Sunday, November 8, 2009

Judaism Based on Exclusion Cannot Survive

Generally, I’m not a fan of religion intruding in government, or a fan or government intruding on religion. However, in this pending case before Britain’s Supreme Court, I’m definitely cheering for the plaintiff, and siding against the forces that wish to keep Judaism an exclusionary religion.

A practicing Jewish man, whose wife underwent a liberal Jewish conversion, sued the Jew’s Free School in London (a government supported high school) when it rejected his practicing Jewish son’s application on the basis that his mother was not Jewish by the standards used by the school.  They sued, lost and appealed. The Court of Appeal overturned the lower court opinion, and wrote:

“The requirement that if a pupil is to qualify for admission his mother must be Jewish, whether by descent or conversion, is a test of ethnicity which contravenes the Race Relations Act,” the court said. It added that while it was fair that Jewish schools should give preference to Jewish children, the admissions criteria must depend not on family ties, but “on faith, however defined.”

The same reasoning would apply to a Christian school that “refused to admit a child on the ground that, albeit practicing Christians, the child’s family were of Jewish origin,” the court said.

I think the Court of Appeal is correct in its reasoning. It is time for Judaism to stop being allowed to hide behind this charade of allowing only the orthodox community to decide “who is a Jew” by it’s traditional, halakhic, yet completely arbitrary standard. It is discriminative, bigoted, and exclusionary. In this day and age, one’s religion is defined by choice and praxis. This is certainly true in the traditional community. Any other standard is patently absurd.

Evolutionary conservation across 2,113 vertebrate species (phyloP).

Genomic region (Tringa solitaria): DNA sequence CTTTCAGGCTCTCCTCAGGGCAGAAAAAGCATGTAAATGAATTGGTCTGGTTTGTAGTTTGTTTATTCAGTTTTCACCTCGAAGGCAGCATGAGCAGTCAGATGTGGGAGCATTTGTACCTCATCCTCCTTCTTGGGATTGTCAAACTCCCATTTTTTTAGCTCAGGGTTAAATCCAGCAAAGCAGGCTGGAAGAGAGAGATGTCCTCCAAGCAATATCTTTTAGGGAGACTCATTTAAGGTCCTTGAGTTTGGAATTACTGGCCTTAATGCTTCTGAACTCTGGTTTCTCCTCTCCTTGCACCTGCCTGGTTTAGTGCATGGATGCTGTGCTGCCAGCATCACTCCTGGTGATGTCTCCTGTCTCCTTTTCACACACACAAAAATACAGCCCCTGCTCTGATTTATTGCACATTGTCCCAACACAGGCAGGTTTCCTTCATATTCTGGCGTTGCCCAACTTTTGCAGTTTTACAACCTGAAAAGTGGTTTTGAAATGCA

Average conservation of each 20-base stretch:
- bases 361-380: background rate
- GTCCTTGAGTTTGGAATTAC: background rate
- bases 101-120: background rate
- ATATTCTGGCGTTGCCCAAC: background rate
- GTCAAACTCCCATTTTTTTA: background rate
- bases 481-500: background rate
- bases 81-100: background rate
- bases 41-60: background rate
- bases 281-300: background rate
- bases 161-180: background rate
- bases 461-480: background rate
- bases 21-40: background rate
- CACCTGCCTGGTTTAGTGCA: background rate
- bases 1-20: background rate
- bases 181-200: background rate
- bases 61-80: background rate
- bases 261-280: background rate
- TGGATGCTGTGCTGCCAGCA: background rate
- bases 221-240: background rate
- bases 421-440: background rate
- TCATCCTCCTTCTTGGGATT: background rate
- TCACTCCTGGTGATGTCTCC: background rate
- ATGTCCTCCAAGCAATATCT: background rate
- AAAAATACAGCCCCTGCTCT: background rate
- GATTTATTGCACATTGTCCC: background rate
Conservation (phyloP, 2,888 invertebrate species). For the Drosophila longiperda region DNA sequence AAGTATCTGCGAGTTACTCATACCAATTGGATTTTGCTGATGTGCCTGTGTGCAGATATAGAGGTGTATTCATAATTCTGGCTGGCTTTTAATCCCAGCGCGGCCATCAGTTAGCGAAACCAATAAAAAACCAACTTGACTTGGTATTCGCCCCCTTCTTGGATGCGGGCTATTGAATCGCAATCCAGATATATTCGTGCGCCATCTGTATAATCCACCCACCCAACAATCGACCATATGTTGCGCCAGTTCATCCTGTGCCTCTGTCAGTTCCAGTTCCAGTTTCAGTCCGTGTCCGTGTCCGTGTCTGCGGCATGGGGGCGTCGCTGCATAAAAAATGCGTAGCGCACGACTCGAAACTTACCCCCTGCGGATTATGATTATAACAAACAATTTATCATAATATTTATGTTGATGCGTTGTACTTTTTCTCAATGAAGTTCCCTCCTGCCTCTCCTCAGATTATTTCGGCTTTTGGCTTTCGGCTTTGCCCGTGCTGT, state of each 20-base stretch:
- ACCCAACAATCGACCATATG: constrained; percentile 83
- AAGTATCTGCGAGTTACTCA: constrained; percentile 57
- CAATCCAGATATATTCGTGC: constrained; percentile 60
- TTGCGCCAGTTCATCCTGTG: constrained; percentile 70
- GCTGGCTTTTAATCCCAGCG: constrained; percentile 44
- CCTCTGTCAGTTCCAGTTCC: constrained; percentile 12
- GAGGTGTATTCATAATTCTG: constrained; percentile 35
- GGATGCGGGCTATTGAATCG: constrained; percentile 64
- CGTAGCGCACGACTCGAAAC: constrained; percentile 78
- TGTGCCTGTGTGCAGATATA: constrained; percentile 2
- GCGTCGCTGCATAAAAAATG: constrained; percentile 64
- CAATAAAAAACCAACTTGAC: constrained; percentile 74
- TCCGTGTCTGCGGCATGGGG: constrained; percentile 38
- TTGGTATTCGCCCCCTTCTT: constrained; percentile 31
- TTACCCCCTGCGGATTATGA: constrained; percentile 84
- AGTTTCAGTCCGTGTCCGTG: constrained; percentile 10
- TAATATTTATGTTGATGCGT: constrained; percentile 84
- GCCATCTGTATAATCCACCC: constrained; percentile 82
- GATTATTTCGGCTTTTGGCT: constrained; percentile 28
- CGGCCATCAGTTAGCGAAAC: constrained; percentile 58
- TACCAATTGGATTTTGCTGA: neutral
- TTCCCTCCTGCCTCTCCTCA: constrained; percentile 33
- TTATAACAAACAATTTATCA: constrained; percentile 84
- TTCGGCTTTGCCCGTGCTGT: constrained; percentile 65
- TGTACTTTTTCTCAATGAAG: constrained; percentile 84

There was a time when I could be swayed by arguments that traditional religious communities ought to be able to operate by their chosen set of values. I am no longer so swayed. Standards that have become exclusionary and unfair need to give way to more enlightened understandings. I’m sorry if this makes a mess of things for the orthodox, but they have been living a fantasy anyway. I suspect we all have a little stray DNA in our makeup. If we really think our bloodlines are clean, and that we can all prove matrilineal descent back to ancient times (when, in point of fact, patrilineal descent was the norm) we’re only kidding ourselves.

Many will say that we shouldn’t disturb the delicate balance that currently exists between the traditional and liberal streams of Judaism. I used to be one of that crowd. I do still believe that reconciliation between the streams of Judaism is possible. However, I have slowly come to the conclusion that allowing the traditional community to continue living in this house of cards it has constructed for itself is not only against the interests of the liberal community, but of the traditional community as well.

Yes, the Jewish community has always seemed to survive through a remnant. Why should we continue to settle for that?  Each time we survive only as a stub, we diminish ourselves. It’s time to grow and thrive, not divide and shrink further. By changing our viewpoints on “who is a Jew” and making things like choice , praxis, and ethics part of that definition, we can grow and thrive. Sad that it might take a secular high court to force us to change. Our tradition teaches us dina d’malkhuta dina – we must respect the law of the land. If Britain tells us we cannot segregate our schools on the basis of  matrilineal descent alone, we’ll have little choice but to heed their decisions. Would that we would make this choice for ourselves as a community, rather than waiting for a secular court to do so for us.

Adrian (aka Migdalor Guy)

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